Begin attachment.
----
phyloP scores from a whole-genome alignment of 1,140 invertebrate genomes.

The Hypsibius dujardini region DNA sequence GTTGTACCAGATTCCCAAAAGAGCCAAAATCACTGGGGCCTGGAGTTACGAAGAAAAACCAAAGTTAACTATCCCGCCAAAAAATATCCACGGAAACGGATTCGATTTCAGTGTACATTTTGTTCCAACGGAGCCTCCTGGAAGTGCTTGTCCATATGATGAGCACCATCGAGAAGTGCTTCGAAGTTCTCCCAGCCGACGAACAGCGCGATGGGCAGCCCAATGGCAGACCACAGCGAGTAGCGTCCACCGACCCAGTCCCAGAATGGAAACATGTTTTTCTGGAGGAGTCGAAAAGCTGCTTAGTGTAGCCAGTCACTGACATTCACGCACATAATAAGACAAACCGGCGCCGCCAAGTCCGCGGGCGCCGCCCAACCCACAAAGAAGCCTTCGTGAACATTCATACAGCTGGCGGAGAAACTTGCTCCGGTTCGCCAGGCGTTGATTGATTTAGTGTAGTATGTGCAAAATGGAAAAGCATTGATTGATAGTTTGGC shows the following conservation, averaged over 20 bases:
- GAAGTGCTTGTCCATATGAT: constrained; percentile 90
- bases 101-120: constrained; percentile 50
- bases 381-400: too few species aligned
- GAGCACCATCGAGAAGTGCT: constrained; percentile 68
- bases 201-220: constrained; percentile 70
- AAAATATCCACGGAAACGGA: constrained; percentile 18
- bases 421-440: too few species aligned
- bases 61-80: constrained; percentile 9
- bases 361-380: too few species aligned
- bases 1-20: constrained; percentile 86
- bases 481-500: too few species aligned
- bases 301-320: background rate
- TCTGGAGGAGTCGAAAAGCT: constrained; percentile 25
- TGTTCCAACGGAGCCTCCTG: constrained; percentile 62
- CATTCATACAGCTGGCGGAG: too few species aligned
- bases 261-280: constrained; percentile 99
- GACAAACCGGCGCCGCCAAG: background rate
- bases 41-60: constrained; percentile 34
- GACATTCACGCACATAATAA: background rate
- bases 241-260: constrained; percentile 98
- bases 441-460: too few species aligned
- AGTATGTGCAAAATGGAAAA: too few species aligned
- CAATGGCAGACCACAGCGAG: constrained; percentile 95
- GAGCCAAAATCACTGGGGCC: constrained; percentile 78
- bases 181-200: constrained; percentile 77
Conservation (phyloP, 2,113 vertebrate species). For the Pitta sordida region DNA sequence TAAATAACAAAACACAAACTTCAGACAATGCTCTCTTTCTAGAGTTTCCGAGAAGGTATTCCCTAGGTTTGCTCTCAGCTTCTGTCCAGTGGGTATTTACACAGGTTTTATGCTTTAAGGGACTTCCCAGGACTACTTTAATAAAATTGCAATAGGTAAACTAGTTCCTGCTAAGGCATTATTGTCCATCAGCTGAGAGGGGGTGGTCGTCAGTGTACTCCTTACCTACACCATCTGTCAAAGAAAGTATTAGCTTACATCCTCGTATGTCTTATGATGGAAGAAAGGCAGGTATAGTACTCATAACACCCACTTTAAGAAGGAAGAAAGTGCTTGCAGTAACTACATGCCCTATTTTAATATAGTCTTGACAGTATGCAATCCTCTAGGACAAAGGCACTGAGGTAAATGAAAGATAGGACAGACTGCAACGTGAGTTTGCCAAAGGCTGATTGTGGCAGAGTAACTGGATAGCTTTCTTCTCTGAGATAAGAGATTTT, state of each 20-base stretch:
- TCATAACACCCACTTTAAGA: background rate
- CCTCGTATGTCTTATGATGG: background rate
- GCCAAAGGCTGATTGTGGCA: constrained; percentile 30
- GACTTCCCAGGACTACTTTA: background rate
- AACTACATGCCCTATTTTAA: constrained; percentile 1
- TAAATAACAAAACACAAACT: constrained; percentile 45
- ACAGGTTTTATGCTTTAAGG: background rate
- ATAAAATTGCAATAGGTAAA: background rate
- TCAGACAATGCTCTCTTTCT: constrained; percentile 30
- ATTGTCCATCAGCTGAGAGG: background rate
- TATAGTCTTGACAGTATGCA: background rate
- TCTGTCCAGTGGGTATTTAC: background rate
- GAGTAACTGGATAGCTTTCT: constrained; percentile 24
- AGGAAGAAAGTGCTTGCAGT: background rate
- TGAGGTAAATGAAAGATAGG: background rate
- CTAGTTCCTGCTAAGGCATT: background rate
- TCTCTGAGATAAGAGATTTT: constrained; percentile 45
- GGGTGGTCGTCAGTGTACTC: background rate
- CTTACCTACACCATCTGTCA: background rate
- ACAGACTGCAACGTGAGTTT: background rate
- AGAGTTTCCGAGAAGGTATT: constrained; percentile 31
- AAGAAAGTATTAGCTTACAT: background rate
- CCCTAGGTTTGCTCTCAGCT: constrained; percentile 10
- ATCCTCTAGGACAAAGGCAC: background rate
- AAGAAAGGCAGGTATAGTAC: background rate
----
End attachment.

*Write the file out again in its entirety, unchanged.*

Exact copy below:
phyloP scores from a whole-genome alignment of 1,140 invertebrate genomes.

The Hypsibius dujardini region DNA sequence GTTGTACCAGATTCCCAAAAGAGCCAAAATCACTGGGGCCTGGAGTTACGAAGAAAAACCAAAGTTAACTATCCCGCCAAAAAATATCCACGGAAACGGATTCGATTTCAGTGTACATTTTGTTCCAACGGAGCCTCCTGGAAGTGCTTGTCCATATGATGAGCACCATCGAGAAGTGCTTCGAAGTTCTCCCAGCCGACGAACAGCGCGATGGGCAGCCCAATGGCAGACCACAGCGAGTAGCGTCCACCGACCCAGTCCCAGAATGGAAACATGTTTTTCTGGAGGAGTCGAAAAGCTGCTTAGTGTAGCCAGTCACTGACATTCACGCACATAATAAGACAAACCGGCGCCGCCAAGTCCGCGGGCGCCGCCCAACCCACAAAGAAGCCTTCGTGAACATTCATACAGCTGGCGGAGAAACTTGCTCCGGTTCGCCAGGCGTTGATTGATTTAGTGTAGTATGTGCAAAATGGAAAAGCATTGATTGATAGTTTGGC shows the following conservation, averaged over 20 bases:
- GAAGTGCTTGTCCATATGAT: constrained; percentile 90
- bases 101-120: constrained; percentile 50
- bases 381-400: too few species aligned
- GAGCACCATCGAGAAGTGCT: constrained; percentile 68
- bases 201-220: constrained; percentile 70
- AAAATATCCACGGAAACGGA: constrained; percentile 18
- bases 421-440: too few species aligned
- bases 61-80: constrained; percentile 9
- bases 361-380: too few species aligned
- bases 1-20: constrained; percentile 86
- bases 481-500: too few species aligned
- bases 301-320: background rate
- TCTGGAGGAGTCGAAAAGCT: constrained; percentile 25
- TGTTCCAACGGAGCCTCCTG: constrained; percentile 62
- CATTCATACAGCTGGCGGAG: too few species aligned
- bases 261-280: constrained; percentile 99
- GACAAACCGGCGCCGCCAAG: background rate
- bases 41-60: constrained; percentile 34
- GACATTCACGCACATAATAA: background rate
- bases 241-260: constrained; percentile 98
- bases 441-460: too few species aligned
- AGTATGTGCAAAATGGAAAA: too few species aligned
- CAATGGCAGACCACAGCGAG: constrained; percentile 95
- GAGCCAAAATCACTGGGGCC: constrained; percentile 78
- bases 181-200: constrained; percentile 77
Conservation (phyloP, 2,113 vertebrate species). For the Pitta sordida region DNA sequence TAAATAACAAAACACAAACTTCAGACAATGCTCTCTTTCTAGAGTTTCCGAGAAGGTATTCCCTAGGTTTGCTCTCAGCTTCTGTCCAGTGGGTATTTACACAGGTTTTATGCTTTAAGGGACTTCCCAGGACTACTTTAATAAAATTGCAATAGGTAAACTAGTTCCTGCTAAGGCATTATTGTCCATCAGCTGAGAGGGGGTGGTCGTCAGTGTACTCCTTACCTACACCATCTGTCAAAGAAAGTATTAGCTTACATCCTCGTATGTCTTATGATGGAAGAAAGGCAGGTATAGTACTCATAACACCCACTTTAAGAAGGAAGAAAGTGCTTGCAGTAACTACATGCCCTATTTTAATATAGTCTTGACAGTATGCAATCCTCTAGGACAAAGGCACTGAGGTAAATGAAAGATAGGACAGACTGCAACGTGAGTTTGCCAAAGGCTGATTGTGGCAGAGTAACTGGATAGCTTTCTTCTCTGAGATAAGAGATTTT, state of each 20-base stretch:
- TCATAACACCCACTTTAAGA: background rate
- CCTCGTATGTCTTATGATGG: background rate
- GCCAAAGGCTGATTGTGGCA: constrained; percentile 30
- GACTTCCCAGGACTACTTTA: background rate
- AACTACATGCCCTATTTTAA: constrained; percentile 1
- TAAATAACAAAACACAAACT: constrained; percentile 45
- ACAGGTTTTATGCTTTAAGG: background rate
- ATAAAATTGCAATAGGTAAA: background rate
- TCAGACAATGCTCTCTTTCT: constrained; percentile 30
- ATTGTCCATCAGCTGAGAGG: background rate
- TATAGTCTTGACAGTATGCA: background rate
- TCTGTCCAGTGGGTATTTAC: background rate
- GAGTAACTGGATAGCTTTCT: constrained; percentile 24
- AGGAAGAAAGTGCTTGCAGT: background rate
- TGAGGTAAATGAAAGATAGG: background rate
- CTAGTTCCTGCTAAGGCATT: background rate
- TCTCTGAGATAAGAGATTTT: constrained; percentile 45
- GGGTGGTCGTCAGTGTACTC: background rate
- CTTACCTACACCATCTGTCA: background rate
- ACAGACTGCAACGTGAGTTT: background rate
- AGAGTTTCCGAGAAGGTATT: constrained; percentile 31
- AAGAAAGTATTAGCTTACAT: background rate
- CCCTAGGTTTGCTCTCAGCT: constrained; percentile 10
- ATCCTCTAGGACAAAGGCAC: background rate
- AAGAAAGGCAGGTATAGTAC: background rate